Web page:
SnozzberryWibble Fri 04-Mar-16 15:27:14

Yes , the book is massively popular. Even if you don't follow her method to the letter I think it helps get out of the hoarder mindset.

My DH's parents are "keep everything" types. They can afford to be, as they are naturally very tidy people and have a massive house. They even gave us some of DHs old baby clothes and stuff for DS they'd held onto neatly folded in the loft for 20+ years! Sadly DH inherited the keep everything mindset without inheriting the tidyness...!

I do still hoard a few bits just in case they're useful for fancy dress or crafts etc. But I've tried to be more realistic about the chances I'll ever actually use things. E.g. an old red bandana I decided has a high chance of being used for dressing DS up as a pirate. Whereas a load of fairly rubbish blank greetings cards I was keeping for emergency birthday cards, well I've never wanted to send them to anyone in the last 5 years so what are the chances I'd ever be that desperate? I only kept the really good ones I'd be more than happy to send.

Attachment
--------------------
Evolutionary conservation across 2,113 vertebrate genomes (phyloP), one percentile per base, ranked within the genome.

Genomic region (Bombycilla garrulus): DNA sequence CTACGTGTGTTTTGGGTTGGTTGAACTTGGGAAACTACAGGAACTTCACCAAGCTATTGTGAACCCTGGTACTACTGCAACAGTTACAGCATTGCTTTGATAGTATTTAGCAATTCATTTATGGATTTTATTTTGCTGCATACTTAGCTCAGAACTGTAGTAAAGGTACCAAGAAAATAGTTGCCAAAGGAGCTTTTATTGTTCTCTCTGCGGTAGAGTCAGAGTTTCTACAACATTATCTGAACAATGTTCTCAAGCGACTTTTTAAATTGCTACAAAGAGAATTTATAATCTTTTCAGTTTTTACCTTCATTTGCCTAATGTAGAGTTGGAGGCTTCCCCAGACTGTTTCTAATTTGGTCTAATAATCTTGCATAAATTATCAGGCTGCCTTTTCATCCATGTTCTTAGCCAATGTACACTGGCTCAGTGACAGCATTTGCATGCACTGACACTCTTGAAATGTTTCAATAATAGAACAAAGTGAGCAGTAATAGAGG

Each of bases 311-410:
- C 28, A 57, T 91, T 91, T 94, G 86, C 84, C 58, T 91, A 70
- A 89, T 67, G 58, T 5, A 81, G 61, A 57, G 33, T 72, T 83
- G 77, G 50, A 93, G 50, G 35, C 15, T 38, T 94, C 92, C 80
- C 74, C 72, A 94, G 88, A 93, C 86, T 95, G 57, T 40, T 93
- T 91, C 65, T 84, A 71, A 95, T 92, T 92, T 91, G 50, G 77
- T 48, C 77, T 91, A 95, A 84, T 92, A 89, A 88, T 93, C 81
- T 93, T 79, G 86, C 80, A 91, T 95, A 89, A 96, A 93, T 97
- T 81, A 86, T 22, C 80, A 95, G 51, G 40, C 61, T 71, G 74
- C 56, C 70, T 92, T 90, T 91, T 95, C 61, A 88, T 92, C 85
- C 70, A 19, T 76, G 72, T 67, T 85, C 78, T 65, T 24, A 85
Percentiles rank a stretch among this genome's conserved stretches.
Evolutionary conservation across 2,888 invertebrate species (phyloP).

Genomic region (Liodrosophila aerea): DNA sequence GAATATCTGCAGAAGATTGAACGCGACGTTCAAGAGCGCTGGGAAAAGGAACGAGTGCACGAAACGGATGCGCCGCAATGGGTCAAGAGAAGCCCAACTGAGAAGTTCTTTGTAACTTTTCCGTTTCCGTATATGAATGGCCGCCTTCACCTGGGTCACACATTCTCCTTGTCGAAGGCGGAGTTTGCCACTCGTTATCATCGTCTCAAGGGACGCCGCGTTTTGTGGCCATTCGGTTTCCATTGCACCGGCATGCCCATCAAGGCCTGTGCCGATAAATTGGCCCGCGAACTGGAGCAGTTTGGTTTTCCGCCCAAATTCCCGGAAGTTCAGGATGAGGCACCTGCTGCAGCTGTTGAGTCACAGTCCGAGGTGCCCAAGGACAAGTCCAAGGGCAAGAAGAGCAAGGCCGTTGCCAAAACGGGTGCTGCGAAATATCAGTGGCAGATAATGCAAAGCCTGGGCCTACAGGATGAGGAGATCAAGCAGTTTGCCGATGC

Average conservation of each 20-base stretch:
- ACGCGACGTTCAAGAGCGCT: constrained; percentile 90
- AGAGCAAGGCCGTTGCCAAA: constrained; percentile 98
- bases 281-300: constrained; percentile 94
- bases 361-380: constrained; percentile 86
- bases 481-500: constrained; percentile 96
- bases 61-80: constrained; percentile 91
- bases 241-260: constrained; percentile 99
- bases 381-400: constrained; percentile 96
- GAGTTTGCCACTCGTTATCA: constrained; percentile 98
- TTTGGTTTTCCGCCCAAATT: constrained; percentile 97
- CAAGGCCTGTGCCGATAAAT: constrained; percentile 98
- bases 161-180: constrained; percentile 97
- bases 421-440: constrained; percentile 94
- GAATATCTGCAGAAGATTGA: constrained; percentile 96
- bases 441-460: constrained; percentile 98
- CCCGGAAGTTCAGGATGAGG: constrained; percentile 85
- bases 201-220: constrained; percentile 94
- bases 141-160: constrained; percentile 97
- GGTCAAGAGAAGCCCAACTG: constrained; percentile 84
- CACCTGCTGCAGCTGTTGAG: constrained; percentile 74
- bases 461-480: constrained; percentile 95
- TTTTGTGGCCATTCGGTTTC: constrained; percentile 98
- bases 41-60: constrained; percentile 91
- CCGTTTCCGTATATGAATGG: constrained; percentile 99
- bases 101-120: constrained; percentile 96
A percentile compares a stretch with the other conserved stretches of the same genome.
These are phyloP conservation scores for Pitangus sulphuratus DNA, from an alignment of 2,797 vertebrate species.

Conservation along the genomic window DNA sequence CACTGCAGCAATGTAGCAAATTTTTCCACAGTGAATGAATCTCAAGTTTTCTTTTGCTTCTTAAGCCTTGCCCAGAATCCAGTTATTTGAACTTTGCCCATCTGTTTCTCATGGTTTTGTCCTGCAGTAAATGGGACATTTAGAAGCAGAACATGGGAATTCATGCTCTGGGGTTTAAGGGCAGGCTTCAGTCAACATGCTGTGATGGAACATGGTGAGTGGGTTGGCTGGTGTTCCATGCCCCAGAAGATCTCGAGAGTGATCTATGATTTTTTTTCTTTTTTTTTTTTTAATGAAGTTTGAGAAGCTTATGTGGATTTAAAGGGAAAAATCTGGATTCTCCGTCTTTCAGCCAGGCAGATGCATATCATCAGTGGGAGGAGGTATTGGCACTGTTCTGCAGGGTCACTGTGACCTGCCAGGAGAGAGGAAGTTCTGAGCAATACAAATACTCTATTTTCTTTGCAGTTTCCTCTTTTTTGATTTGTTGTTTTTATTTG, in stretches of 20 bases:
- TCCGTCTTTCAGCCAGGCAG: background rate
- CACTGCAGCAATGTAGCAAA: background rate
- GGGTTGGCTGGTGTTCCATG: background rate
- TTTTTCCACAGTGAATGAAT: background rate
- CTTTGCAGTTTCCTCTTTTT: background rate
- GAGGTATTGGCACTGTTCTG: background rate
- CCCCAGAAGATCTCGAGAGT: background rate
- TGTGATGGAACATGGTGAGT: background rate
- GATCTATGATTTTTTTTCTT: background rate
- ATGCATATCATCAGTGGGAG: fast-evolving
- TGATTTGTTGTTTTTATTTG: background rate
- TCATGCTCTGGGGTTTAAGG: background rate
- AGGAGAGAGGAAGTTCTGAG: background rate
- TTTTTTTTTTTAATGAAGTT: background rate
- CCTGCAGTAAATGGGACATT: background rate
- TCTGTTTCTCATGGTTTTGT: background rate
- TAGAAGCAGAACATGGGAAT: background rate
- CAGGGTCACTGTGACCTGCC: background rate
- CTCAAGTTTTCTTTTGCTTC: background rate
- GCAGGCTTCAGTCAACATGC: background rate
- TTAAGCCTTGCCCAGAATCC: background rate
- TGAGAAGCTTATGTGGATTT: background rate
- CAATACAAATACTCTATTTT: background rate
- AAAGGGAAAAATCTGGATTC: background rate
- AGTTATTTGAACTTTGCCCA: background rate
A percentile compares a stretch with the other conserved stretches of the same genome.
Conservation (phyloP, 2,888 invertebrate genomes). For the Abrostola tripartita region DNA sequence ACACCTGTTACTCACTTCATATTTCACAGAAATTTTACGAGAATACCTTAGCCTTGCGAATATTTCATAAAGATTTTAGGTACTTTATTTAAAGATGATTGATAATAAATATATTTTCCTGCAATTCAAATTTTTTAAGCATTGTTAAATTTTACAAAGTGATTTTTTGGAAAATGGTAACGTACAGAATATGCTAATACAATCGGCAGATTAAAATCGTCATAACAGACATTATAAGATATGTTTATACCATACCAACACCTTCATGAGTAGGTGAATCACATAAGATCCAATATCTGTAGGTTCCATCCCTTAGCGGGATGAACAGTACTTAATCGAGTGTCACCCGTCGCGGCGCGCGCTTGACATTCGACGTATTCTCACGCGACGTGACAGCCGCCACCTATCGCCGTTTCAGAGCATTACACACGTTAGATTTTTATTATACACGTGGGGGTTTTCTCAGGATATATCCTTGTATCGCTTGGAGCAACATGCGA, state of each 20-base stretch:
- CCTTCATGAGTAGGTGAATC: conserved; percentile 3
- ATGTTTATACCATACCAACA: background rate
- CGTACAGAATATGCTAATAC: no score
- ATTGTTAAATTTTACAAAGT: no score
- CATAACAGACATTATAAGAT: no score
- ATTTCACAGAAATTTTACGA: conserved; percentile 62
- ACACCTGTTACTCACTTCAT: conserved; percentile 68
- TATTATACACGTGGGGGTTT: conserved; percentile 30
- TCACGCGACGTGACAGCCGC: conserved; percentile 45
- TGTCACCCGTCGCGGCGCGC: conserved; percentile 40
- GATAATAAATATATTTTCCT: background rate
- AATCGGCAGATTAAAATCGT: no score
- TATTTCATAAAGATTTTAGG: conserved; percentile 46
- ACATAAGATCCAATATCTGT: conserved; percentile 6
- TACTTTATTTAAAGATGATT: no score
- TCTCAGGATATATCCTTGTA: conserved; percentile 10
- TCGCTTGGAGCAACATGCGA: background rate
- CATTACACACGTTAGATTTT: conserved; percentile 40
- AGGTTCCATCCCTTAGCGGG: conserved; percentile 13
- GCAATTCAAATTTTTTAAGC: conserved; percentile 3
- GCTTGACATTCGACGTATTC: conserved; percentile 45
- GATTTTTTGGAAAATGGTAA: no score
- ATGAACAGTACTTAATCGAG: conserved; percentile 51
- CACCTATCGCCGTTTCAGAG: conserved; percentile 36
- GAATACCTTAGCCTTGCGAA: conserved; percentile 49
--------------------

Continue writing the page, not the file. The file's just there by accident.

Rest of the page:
BarbarianMum Fri 04-Mar-16 15:29:06

I have been getting rid of my university notes/text books for 20 years. Last lot went recently - and yes, Marie Kondo helped.

expatinscotland Fri 04-Mar-16 15:31:14

Sounds a bit hoardy. Can't abide all the Kondo shite, though.

I work in the same field as my degree and I still chucked my notes and textbooks after a few years as they were becoming dangerously out of date. Up to date information is available from a variety of online sources which I use instead. Chuck them out all the hard work you put in is reflected in the knowledge you have and in my case the job I do, not in some dog eared bits of A4.

thebestfurchinchilla Fri 04-Mar-16 15:33:09

Check out Marie Kondo and your life will be simpler and clutter free.

We gave away the DC's baby clothes to DH's family in North Africa as he has lots of nephews and nieces who are just getting married and having children. UK baby clothes tend to be of better quality then the locally available stuff. It's great seeing a toddler running around in the DC's stuff.
I did allow myself to keep 1 item for each child for sentimental reasons.